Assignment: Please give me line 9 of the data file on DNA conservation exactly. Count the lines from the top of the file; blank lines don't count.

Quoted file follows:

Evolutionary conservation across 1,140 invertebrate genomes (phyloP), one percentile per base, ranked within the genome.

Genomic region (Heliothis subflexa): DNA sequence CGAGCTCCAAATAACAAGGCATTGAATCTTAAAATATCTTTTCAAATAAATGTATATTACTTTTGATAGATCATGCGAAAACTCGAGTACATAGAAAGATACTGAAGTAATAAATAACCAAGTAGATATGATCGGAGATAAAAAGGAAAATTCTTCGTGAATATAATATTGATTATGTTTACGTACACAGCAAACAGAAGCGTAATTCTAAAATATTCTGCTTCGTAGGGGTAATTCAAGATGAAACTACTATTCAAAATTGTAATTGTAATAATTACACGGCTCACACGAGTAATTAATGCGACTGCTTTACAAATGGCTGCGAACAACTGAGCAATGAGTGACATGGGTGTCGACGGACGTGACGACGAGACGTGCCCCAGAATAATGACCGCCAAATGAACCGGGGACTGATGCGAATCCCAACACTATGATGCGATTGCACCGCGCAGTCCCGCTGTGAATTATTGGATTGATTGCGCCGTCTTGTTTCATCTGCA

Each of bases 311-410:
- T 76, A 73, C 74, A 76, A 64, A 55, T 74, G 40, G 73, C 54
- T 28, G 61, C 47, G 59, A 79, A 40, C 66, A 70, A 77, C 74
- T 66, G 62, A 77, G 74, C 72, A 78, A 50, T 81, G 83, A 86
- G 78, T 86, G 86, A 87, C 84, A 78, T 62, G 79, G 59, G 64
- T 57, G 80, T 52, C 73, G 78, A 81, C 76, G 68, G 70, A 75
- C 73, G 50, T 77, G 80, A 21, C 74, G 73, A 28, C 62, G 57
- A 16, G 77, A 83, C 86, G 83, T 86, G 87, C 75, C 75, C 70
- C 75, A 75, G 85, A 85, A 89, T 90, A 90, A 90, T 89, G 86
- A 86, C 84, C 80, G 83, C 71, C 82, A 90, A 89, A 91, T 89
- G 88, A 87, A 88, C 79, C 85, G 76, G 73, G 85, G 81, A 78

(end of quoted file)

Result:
- C 73, G 50, T 77, G 80, A 21, C 74, G 73, A 28, C 62, G 57